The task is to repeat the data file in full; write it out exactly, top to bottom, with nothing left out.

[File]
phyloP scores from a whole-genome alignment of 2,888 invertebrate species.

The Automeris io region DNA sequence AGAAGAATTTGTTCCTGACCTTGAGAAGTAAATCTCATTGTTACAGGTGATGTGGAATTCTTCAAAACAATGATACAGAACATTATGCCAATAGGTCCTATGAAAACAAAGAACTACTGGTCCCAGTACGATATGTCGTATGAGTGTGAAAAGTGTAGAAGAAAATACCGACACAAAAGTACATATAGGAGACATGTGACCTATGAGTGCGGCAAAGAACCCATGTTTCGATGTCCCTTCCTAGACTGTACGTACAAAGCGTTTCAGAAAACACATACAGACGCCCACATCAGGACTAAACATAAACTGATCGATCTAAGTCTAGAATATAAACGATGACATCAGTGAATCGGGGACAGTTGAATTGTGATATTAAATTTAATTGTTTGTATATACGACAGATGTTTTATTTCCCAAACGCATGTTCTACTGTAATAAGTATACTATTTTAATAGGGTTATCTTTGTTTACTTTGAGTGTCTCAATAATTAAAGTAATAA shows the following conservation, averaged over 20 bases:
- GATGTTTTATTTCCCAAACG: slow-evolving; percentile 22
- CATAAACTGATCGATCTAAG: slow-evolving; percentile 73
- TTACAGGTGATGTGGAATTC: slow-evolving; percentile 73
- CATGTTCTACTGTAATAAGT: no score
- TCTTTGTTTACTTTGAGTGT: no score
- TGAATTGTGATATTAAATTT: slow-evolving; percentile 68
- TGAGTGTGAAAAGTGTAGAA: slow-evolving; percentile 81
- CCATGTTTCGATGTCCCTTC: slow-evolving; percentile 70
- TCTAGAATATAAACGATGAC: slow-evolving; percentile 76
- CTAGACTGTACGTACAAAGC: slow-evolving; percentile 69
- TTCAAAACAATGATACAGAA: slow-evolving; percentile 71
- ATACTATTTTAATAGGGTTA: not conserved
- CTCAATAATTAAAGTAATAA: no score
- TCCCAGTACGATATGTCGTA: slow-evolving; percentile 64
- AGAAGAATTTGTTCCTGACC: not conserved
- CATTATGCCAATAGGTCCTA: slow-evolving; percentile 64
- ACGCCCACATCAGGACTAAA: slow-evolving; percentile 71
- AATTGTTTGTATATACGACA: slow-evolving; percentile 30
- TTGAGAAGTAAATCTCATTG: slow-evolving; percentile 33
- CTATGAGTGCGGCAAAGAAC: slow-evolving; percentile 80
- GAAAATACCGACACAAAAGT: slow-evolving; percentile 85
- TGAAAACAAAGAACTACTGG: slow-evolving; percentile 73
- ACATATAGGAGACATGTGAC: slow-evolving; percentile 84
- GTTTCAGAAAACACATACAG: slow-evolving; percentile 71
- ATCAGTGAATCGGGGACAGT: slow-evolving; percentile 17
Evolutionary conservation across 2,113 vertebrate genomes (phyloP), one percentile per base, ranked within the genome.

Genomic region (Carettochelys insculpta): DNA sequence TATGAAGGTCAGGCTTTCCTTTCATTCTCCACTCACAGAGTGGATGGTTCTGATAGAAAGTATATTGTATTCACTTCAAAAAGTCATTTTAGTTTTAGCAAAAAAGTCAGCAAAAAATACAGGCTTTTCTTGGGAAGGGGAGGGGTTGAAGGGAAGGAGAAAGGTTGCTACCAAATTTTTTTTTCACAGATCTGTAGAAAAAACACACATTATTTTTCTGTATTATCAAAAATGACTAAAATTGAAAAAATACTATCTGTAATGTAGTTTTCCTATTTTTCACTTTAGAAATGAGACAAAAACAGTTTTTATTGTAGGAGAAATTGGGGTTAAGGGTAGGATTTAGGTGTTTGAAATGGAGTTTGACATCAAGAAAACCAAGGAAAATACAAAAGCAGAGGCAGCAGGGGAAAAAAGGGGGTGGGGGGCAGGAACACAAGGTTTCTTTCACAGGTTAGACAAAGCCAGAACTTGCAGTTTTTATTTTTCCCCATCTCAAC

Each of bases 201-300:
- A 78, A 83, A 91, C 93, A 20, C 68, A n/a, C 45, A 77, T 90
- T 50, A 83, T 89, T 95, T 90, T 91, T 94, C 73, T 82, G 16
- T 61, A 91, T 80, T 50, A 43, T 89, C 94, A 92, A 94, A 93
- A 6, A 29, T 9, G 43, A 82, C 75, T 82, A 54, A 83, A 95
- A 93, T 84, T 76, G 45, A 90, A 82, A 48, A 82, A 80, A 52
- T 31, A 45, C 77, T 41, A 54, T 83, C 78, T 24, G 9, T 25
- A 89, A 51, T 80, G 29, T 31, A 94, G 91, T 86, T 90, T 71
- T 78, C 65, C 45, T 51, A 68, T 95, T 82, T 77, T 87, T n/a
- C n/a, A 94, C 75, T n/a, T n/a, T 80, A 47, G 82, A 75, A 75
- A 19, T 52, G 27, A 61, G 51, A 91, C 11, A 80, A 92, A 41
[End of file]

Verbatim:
phyloP scores from a whole-genome alignment of 2,888 invertebrate species.

The Automeris io region DNA sequence AGAAGAATTTGTTCCTGACCTTGAGAAGTAAATCTCATTGTTACAGGTGATGTGGAATTCTTCAAAACAATGATACAGAACATTATGCCAATAGGTCCTATGAAAACAAAGAACTACTGGTCCCAGTACGATATGTCGTATGAGTGTGAAAAGTGTAGAAGAAAATACCGACACAAAAGTACATATAGGAGACATGTGACCTATGAGTGCGGCAAAGAACCCATGTTTCGATGTCCCTTCCTAGACTGTACGTACAAAGCGTTTCAGAAAACACATACAGACGCCCACATCAGGACTAAACATAAACTGATCGATCTAAGTCTAGAATATAAACGATGACATCAGTGAATCGGGGACAGTTGAATTGTGATATTAAATTTAATTGTTTGTATATACGACAGATGTTTTATTTCCCAAACGCATGTTCTACTGTAATAAGTATACTATTTTAATAGGGTTATCTTTGTTTACTTTGAGTGTCTCAATAATTAAAGTAATAA shows the following conservation, averaged over 20 bases:
- GATGTTTTATTTCCCAAACG: slow-evolving; percentile 22
- CATAAACTGATCGATCTAAG: slow-evolving; percentile 73
- TTACAGGTGATGTGGAATTC: slow-evolving; percentile 73
- CATGTTCTACTGTAATAAGT: no score
- TCTTTGTTTACTTTGAGTGT: no score
- TGAATTGTGATATTAAATTT: slow-evolving; percentile 68
- TGAGTGTGAAAAGTGTAGAA: slow-evolving; percentile 81
- CCATGTTTCGATGTCCCTTC: slow-evolving; percentile 70
- TCTAGAATATAAACGATGAC: slow-evolving; percentile 76
- CTAGACTGTACGTACAAAGC: slow-evolving; percentile 69
- TTCAAAACAATGATACAGAA: slow-evolving; percentile 71
- ATACTATTTTAATAGGGTTA: not conserved
- CTCAATAATTAAAGTAATAA: no score
- TCCCAGTACGATATGTCGTA: slow-evolving; percentile 64
- AGAAGAATTTGTTCCTGACC: not conserved
- CATTATGCCAATAGGTCCTA: slow-evolving; percentile 64
- ACGCCCACATCAGGACTAAA: slow-evolving; percentile 71
- AATTGTTTGTATATACGACA: slow-evolving; percentile 30
- TTGAGAAGTAAATCTCATTG: slow-evolving; percentile 33
- CTATGAGTGCGGCAAAGAAC: slow-evolving; percentile 80
- GAAAATACCGACACAAAAGT: slow-evolving; percentile 85
- TGAAAACAAAGAACTACTGG: slow-evolving; percentile 73
- ACATATAGGAGACATGTGAC: slow-evolving; percentile 84
- GTTTCAGAAAACACATACAG: slow-evolving; percentile 71
- ATCAGTGAATCGGGGACAGT: slow-evolving; percentile 17
Evolutionary conservation across 2,113 vertebrate genomes (phyloP), one percentile per base, ranked within the genome.

Genomic region (Carettochelys insculpta): DNA sequence TATGAAGGTCAGGCTTTCCTTTCATTCTCCACTCACAGAGTGGATGGTTCTGATAGAAAGTATATTGTATTCACTTCAAAAAGTCATTTTAGTTTTAGCAAAAAAGTCAGCAAAAAATACAGGCTTTTCTTGGGAAGGGGAGGGGTTGAAGGGAAGGAGAAAGGTTGCTACCAAATTTTTTTTTCACAGATCTGTAGAAAAAACACACATTATTTTTCTGTATTATCAAAAATGACTAAAATTGAAAAAATACTATCTGTAATGTAGTTTTCCTATTTTTCACTTTAGAAATGAGACAAAAACAGTTTTTATTGTAGGAGAAATTGGGGTTAAGGGTAGGATTTAGGTGTTTGAAATGGAGTTTGACATCAAGAAAACCAAGGAAAATACAAAAGCAGAGGCAGCAGGGGAAAAAAGGGGGTGGGGGGCAGGAACACAAGGTTTCTTTCACAGGTTAGACAAAGCCAGAACTTGCAGTTTTTATTTTTCCCCATCTCAAC

Each of bases 201-300:
- A 78, A 83, A 91, C 93, A 20, C 68, A n/a, C 45, A 77, T 90
- T 50, A 83, T 89, T 95, T 90, T 91, T 94, C 73, T 82, G 16
- T 61, A 91, T 80, T 50, A 43, T 89, C 94, A 92, A 94, A 93
- A 6, A 29, T 9, G 43, A 82, C 75, T 82, A 54, A 83, A 95
- A 93, T 84, T 76, G 45, A 90, A 82, A 48, A 82, A 80, A 52
- T 31, A 45, C 77, T 41, A 54, T 83, C 78, T 24, G 9, T 25
- A 89, A 51, T 80, G 29, T 31, A 94, G 91, T 86, T 90, T 71
- T 78, C 65, C 45, T 51, A 68, T 95, T 82, T 77, T 87, T n/a
- C n/a, A 94, C 75, T n/a, T n/a, T 80, A 47, G 82, A 75, A 75
- A 19, T 52, G 27, A 61, G 51, A 91, C 11, A 80, A 92, A 41